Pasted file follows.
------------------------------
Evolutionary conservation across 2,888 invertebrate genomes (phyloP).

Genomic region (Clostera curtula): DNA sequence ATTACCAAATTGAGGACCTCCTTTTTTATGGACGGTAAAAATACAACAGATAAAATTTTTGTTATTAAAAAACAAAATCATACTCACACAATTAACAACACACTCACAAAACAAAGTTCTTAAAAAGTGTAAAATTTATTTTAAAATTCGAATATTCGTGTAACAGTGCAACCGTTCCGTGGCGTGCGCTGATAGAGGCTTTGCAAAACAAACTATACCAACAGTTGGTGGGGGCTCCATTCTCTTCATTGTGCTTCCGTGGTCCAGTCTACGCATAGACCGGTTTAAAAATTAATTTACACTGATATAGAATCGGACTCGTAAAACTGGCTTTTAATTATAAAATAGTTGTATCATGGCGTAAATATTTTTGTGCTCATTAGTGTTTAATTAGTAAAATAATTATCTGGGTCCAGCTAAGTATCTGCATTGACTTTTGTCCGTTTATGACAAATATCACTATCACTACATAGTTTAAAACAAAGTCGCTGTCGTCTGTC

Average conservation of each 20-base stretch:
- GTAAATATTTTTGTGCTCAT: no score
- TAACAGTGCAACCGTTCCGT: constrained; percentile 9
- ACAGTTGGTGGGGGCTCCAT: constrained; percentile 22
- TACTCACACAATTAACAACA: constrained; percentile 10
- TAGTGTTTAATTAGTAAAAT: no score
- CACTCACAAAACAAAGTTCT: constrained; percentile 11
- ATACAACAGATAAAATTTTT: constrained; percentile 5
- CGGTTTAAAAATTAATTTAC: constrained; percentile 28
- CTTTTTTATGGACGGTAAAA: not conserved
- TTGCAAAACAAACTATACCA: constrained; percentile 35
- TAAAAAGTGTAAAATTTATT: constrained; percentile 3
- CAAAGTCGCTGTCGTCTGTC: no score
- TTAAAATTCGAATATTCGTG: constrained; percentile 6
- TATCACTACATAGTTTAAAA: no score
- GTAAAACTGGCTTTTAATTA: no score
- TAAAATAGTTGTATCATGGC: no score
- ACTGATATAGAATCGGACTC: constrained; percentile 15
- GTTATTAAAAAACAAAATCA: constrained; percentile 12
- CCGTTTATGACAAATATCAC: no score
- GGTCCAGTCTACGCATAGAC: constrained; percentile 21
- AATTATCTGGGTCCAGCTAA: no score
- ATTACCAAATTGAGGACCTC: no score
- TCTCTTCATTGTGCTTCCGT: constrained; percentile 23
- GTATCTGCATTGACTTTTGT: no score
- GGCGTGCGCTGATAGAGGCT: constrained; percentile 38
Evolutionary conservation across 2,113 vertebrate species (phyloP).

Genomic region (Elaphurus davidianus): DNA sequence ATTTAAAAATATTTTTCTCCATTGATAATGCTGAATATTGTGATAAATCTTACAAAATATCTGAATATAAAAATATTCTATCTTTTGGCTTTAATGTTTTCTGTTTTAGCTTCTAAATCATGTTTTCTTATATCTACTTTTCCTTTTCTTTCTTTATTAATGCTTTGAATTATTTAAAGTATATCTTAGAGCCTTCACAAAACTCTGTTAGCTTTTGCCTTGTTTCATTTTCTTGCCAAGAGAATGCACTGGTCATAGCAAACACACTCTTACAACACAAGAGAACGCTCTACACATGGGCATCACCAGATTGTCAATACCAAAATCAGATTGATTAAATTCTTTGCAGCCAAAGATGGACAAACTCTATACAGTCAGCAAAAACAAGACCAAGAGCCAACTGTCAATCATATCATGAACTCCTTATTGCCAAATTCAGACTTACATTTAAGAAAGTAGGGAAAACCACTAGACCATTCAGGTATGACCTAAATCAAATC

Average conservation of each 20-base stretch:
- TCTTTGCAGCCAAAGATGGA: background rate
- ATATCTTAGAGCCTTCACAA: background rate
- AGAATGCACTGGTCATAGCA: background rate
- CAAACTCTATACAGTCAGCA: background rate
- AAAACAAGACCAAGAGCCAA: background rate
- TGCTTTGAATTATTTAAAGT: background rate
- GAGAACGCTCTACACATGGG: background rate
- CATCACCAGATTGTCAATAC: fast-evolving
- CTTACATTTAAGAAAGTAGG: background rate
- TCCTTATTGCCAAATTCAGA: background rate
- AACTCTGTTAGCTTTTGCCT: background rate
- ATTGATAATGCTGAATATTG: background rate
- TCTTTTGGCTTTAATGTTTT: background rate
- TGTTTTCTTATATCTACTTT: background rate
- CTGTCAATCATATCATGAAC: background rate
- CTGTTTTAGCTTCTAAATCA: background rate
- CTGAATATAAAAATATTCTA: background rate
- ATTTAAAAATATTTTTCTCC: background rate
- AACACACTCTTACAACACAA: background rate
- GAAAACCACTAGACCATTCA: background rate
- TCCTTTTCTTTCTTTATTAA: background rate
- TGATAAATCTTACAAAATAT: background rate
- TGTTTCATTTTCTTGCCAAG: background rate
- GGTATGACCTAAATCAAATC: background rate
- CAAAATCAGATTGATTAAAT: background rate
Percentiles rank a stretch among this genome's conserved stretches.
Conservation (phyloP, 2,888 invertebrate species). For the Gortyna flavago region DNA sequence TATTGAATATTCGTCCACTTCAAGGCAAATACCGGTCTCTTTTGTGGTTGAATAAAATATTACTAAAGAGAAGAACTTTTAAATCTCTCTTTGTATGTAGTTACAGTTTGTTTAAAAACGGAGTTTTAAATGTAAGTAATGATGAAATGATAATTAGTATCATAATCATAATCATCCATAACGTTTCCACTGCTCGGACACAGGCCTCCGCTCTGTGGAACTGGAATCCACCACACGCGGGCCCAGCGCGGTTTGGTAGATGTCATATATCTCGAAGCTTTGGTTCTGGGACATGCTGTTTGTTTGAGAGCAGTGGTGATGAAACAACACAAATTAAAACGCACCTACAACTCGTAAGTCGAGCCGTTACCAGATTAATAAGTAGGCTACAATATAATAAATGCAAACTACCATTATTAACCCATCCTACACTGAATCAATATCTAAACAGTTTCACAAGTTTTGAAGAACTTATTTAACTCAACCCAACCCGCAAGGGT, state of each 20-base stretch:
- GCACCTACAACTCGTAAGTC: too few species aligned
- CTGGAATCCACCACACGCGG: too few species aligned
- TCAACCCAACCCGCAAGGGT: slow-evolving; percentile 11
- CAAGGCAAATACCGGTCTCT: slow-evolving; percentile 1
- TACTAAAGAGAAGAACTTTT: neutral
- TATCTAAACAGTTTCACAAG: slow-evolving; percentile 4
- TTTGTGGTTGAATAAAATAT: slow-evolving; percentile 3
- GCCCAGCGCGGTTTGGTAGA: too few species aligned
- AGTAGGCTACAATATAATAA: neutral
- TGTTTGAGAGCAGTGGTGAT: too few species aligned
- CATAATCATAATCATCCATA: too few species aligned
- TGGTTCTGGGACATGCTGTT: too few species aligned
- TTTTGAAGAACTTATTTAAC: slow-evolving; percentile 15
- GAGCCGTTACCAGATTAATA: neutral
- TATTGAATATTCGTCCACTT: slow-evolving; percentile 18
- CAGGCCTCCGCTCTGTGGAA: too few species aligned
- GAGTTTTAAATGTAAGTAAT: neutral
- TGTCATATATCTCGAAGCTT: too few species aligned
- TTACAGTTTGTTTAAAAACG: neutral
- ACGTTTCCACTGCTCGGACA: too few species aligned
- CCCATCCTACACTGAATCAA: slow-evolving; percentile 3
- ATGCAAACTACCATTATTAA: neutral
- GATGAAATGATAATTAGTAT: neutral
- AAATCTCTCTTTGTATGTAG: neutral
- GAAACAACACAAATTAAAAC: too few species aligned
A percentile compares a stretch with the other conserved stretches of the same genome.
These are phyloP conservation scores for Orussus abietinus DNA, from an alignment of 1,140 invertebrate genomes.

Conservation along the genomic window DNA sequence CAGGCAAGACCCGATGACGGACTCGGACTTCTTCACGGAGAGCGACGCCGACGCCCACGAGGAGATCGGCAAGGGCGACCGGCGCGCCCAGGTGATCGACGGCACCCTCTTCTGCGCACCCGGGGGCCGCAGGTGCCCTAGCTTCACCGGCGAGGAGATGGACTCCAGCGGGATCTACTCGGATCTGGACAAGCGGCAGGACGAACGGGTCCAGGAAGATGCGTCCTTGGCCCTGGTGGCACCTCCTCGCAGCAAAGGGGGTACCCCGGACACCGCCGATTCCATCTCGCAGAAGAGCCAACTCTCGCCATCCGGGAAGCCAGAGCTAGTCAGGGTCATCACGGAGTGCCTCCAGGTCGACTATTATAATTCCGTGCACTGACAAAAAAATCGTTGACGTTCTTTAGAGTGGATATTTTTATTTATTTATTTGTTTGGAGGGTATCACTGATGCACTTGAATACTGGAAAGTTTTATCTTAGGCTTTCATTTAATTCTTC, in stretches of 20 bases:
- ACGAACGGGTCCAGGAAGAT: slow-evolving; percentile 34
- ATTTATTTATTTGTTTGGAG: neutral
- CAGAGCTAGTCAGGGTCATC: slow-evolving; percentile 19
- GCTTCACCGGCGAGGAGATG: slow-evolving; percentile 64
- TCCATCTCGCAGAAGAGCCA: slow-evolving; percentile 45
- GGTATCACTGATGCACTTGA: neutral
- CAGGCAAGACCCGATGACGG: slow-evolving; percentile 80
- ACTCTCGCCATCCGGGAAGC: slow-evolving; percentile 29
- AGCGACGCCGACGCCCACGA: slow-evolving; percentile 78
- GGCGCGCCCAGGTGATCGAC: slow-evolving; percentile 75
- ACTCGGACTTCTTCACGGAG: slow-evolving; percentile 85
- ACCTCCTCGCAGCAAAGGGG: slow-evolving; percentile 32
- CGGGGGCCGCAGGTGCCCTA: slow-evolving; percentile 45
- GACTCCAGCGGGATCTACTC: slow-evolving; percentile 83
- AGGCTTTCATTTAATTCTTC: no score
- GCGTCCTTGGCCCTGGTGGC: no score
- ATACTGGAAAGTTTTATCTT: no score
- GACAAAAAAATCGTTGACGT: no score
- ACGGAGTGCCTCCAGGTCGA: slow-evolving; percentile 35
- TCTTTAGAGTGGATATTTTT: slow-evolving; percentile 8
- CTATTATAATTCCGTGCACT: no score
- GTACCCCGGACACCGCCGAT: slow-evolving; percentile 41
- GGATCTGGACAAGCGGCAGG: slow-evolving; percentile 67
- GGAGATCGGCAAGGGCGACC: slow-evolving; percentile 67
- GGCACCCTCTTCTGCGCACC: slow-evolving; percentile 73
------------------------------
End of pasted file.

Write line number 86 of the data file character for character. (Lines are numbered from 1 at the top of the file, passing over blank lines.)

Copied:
Conservation along the genomic window DNA sequence CAGGCAAGACCCGATGACGGACTCGGACTTCTTCACGGAGAGCGACGCCGACGCCCACGAGGAGATCGGCAAGGGCGACCGGCGCGCCCAGGTGATCGACGGCACCCTCTTCTGCGCACCCGGGGGCCGCAGGTGCCCTAGCTTCACCGGCGAGGAGATGGACTCCAGCGGGATCTACTCGGATCTGGACAAGCGGCAGGACGAACGGGTCCAGGAAGATGCGTCCTTGGCCCTGGTGGCACCTCCTCGCAGCAAAGGGGGTACCCCGGACACCGCCGATTCCATCTCGCAGAAGAGCCAACTCTCGCCATCCGGGAAGCCAGAGCTAGTCAGGGTCATCACGGAGTGCCTCCAGGTCGACTATTATAATTCCGTGCACTGACAAAAAAATCGTTGACGTTCTTTAGAGTGGATATTTTTATTTATTTATTTGTTTGGAGGGTATCACTGATGCACTTGAATACTGGAAAGTTTTATCTTAGGCTTTCATTTAATTCTTC, in stretches of 20 bases: